SanDisk releases postage stamp-sized SSD
- 19 August, 2010 03:59
SanDisk Wednesday unveiled a solid state drive (SSD) that is smaller than a postage stamp and weighs less than a paperclip.
SanDisk's new iSSD solid state drive
The company said the new iSSD products represent a new category of embedded drives that offer higher capacities and performance than existing storage technologies. SanDisk is aiming the iSSD drives at mobile computing platforms such as tablets and ultra-thin netbooks.
The SanDisk iSSD drive uses a serial ATA (SATA) interface in a small ball grid array (BGA) package that can be soldered onto any motherboard. A BGA is a surface mount chip that uses a grid of solder balls instead of the pin connectors used by typical SATA drives.
SanDisk said the iSSD is fast enough for use with advanced operating systems such as Windows 7 or Mac OS X.
The iSSD offers 160MB/sec sequential read and 100MB/sec sequential write speeds, SanDisk said. As an SSD, the drive has no moving parts, so it is more durable for mobile applications.
The SanDisk iSSD measures about .06-in x .08-in x .07-in and weighs less than one gram.
Doron Myersdorf, senior director of SSD marketing for SanDisk, said embedded SSDs should allow hardware manufacturers to produce tablets and notebooks with an unprecedented combination of thin, lightweight form factors and fast performance.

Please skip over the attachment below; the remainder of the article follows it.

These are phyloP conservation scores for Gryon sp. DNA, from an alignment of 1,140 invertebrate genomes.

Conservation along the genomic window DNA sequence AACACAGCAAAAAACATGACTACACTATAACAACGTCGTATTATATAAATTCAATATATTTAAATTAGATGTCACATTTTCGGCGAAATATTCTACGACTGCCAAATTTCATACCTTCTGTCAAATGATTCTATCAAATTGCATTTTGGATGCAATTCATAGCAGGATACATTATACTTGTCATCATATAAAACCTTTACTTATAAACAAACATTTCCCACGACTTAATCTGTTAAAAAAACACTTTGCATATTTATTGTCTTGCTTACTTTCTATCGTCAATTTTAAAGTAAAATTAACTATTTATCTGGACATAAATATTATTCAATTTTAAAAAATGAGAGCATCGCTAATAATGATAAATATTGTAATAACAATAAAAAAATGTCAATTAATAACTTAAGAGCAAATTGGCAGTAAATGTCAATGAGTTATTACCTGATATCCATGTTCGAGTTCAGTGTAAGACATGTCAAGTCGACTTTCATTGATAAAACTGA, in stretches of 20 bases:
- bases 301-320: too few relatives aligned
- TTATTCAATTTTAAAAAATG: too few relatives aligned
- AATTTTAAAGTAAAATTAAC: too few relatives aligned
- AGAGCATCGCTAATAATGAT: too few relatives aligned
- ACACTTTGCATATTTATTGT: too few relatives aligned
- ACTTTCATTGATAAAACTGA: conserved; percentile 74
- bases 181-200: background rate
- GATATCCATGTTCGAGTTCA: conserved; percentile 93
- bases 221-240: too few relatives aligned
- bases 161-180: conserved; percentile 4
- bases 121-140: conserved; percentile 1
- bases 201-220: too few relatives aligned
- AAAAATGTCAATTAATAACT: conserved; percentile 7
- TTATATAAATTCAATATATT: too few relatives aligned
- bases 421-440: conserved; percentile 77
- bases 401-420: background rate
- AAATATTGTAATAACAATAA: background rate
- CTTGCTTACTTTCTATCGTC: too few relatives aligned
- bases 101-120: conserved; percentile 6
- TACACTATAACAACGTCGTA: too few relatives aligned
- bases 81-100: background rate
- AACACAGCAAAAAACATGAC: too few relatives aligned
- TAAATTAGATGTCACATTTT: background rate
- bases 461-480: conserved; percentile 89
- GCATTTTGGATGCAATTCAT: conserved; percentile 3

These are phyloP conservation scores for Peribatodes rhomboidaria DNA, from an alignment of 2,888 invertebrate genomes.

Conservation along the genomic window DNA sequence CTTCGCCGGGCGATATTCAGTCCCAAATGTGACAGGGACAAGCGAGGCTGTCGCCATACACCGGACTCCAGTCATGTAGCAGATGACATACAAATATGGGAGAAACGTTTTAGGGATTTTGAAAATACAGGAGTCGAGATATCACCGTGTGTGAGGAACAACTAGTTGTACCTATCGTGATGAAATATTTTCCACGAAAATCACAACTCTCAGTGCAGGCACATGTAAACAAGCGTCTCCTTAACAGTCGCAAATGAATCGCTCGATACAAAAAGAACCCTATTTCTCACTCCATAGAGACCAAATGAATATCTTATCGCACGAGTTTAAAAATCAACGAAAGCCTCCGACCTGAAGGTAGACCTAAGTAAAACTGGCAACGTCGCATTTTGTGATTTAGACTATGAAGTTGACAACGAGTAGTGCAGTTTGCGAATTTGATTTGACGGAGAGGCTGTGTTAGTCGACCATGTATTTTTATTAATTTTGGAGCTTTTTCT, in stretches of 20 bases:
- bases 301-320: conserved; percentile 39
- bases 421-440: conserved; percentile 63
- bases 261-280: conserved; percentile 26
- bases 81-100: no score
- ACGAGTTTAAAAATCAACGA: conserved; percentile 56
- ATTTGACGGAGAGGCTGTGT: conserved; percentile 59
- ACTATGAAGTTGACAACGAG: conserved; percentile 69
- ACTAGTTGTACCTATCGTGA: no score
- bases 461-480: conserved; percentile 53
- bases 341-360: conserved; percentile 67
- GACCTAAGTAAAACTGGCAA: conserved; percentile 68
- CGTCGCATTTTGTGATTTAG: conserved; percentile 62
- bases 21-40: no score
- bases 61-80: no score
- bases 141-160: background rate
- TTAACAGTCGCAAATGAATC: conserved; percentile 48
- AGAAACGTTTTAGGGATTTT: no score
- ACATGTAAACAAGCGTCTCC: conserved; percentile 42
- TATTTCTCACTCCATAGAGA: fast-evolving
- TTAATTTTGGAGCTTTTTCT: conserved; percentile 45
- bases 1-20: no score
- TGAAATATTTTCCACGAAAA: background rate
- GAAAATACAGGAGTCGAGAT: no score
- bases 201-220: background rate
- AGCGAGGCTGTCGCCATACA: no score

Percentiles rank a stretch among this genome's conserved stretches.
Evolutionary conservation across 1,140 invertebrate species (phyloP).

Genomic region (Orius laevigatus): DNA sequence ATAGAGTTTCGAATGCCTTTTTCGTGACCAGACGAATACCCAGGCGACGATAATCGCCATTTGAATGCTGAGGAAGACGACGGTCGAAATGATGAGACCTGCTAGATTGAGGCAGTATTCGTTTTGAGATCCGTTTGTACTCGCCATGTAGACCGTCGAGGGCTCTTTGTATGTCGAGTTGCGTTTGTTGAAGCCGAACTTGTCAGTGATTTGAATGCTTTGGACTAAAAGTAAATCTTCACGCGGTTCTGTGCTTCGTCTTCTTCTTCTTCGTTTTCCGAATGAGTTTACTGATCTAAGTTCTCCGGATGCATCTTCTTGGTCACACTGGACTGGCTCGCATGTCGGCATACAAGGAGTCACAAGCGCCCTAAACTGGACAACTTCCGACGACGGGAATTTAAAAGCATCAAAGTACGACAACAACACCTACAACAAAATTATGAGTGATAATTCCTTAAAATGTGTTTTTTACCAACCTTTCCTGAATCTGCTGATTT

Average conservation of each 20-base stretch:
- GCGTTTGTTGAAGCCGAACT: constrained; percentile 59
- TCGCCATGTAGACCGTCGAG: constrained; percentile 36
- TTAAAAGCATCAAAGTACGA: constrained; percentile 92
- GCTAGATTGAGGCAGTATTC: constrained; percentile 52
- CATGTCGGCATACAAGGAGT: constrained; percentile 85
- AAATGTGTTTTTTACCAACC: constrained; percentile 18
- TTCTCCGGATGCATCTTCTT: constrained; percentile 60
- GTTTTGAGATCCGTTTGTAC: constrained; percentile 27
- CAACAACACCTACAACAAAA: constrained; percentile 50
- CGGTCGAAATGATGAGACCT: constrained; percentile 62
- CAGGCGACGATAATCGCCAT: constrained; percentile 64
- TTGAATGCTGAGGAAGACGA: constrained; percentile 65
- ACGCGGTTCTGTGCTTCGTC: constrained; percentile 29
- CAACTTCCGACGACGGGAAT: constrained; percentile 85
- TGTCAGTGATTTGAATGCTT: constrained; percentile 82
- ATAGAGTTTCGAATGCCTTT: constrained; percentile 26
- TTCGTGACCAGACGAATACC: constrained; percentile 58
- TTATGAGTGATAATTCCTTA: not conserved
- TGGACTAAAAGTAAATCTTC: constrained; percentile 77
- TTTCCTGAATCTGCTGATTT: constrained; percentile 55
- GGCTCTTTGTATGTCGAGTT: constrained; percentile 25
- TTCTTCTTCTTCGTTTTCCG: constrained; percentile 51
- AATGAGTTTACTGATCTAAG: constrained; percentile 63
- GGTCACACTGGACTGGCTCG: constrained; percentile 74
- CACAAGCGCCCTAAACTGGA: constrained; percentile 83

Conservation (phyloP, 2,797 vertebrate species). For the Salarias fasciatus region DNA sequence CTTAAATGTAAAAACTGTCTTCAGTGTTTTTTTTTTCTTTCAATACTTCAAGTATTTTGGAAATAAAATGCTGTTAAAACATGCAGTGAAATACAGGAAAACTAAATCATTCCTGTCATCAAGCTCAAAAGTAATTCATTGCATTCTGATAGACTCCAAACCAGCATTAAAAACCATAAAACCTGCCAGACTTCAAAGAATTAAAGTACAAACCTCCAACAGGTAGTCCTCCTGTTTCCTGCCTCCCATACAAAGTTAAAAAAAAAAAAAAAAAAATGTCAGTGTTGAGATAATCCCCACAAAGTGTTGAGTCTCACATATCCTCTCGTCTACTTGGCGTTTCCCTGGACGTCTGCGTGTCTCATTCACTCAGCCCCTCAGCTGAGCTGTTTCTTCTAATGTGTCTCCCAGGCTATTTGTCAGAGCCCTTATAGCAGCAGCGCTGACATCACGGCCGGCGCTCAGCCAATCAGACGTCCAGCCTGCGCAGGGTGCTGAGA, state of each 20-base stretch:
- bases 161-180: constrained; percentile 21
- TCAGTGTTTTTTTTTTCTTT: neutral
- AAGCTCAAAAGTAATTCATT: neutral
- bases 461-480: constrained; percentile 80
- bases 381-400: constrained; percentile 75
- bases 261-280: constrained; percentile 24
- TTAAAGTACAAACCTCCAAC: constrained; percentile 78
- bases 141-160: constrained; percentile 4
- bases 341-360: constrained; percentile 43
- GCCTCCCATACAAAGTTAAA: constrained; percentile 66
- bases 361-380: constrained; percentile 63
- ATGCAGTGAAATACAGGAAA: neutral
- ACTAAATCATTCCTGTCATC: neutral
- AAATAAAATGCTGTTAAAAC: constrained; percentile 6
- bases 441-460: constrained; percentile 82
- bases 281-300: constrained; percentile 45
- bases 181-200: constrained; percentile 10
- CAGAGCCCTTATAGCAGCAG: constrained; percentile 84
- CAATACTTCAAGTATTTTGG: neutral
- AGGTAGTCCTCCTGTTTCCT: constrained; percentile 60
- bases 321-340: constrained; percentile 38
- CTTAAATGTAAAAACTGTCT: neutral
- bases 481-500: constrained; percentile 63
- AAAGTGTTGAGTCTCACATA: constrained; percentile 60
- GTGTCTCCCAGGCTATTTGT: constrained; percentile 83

"With our embedded flash storage leadership, SanDisk believes it is uniquely positioned to deliver the ultra compact SSD solutions needed by OEMs," he said in a statement.
Jeff Janukowicz, an analyst with IDC, said with the growth of mobile computer and ultra-thin tablets expected over the next few years, advanced operating systems will require greater hardware performance.
"New embedded SSDs, such as the SanDisk iSSD drive, which meet the stringent size requirements of small and light devices while offering greater performance, are designed to enable OEMs to deliver an enhanced user experience in their next-generation designs," he said in a statement.
SanDisk said the iSSD is currently available for equipment manufacturers to sample and is currently being evaluated by so-called "top-tier" manufacturers.
Lucas Mearian covers storage, disaster recovery and business continuity, financial services infrastructure and health care IT for Computerworld. Follow Lucas on Twitter at @lucasmearian , or subscribe to Lucas's RSS feed . His e-mail address is email@example.com .
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